WHO Director-General Calls For Greater Efforts To Reduce Tobacco Use
In a speech on Friday marking the fifth anniversary of an international tobacco control treaty, WHO Director-General Margaret Chan called for government officials worldwide to increase efforts to protect their population from the harmful effects of tobacco, Reuters reports. "Tobacco kills more than 5 million people a year from cardiovascular disease, cancers, diabetes and other chronic illnesses, including about 600,000 from second-hand smoke, according to the United Nations agency," the news service writes.
"Most alarming of all, tobacco use is actually increasing in many developing countries," Chan said (Nebehay, 2/26).
Chan said developing countries represent the "'new frontier' for tobacco marketing, but were also the most vulnerable to its ill-effects and chronic disease due to the shortage of health care and poverty," Agence France-Presse writes. "In these countries as elsewhere, girls and women are a market with attractive and lucrative growth potential, and they are likewise being targeted," she said.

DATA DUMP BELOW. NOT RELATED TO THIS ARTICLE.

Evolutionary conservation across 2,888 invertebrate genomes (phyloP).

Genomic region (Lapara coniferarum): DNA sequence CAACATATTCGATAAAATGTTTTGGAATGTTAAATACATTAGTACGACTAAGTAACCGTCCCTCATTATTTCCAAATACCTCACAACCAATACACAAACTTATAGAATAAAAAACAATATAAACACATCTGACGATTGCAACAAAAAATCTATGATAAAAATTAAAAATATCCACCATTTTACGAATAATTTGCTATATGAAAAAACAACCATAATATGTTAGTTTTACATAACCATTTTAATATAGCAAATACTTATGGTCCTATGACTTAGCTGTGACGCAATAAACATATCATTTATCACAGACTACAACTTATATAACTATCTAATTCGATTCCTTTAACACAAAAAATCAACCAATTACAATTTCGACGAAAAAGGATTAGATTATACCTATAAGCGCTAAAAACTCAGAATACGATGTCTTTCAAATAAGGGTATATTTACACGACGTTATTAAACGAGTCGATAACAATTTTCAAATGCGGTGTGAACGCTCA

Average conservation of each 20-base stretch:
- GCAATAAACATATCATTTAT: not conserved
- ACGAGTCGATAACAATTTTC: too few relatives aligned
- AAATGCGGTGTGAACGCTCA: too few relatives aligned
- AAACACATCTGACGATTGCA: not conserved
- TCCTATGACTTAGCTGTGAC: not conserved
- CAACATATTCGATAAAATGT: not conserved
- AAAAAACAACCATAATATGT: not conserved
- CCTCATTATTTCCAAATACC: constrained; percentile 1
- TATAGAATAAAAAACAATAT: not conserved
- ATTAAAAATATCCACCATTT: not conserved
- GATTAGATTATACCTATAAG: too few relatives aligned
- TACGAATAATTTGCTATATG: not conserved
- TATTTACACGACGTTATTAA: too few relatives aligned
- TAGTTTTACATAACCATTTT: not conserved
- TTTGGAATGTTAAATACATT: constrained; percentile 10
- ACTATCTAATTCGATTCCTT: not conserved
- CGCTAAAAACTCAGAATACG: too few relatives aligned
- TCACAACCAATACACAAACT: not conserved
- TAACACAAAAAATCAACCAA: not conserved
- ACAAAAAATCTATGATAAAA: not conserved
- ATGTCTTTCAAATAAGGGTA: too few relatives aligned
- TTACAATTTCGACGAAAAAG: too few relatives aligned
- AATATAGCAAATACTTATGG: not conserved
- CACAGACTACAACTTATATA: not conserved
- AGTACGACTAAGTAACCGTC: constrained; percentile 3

The 2005 WHO Framework Convention on Tobacco Control "bans advertising and sponsorship, advocates tobacco taxes, legislation to make public places smoke-free and other restrictions" to help countries reduce tobacco use, according to the news service. The treaty has been ratified by 168 countries, according to the AFP (2/27).
Chan said during her opening remarks at the meeting "that the full preventive power of the Convention is far from being realized. For example, just slightly more than 5% of the world's population is protected by national smoke-free laws" (2/26).
"Such bans were enforced in 17 countries, with Colombia, Djibouti, Guatemala, Mauritius, Panama, Turkey, and Zambia joining the list in 2008, the WHO said in December," AFP writes. According to the WHO, 21 countries have tobacco tax rates higher than 75 percent of the retail price (2/27).This is part of the KHN Morning Briefing, a summary of health policy coverage from major news organizations. Sign up for an email subscription.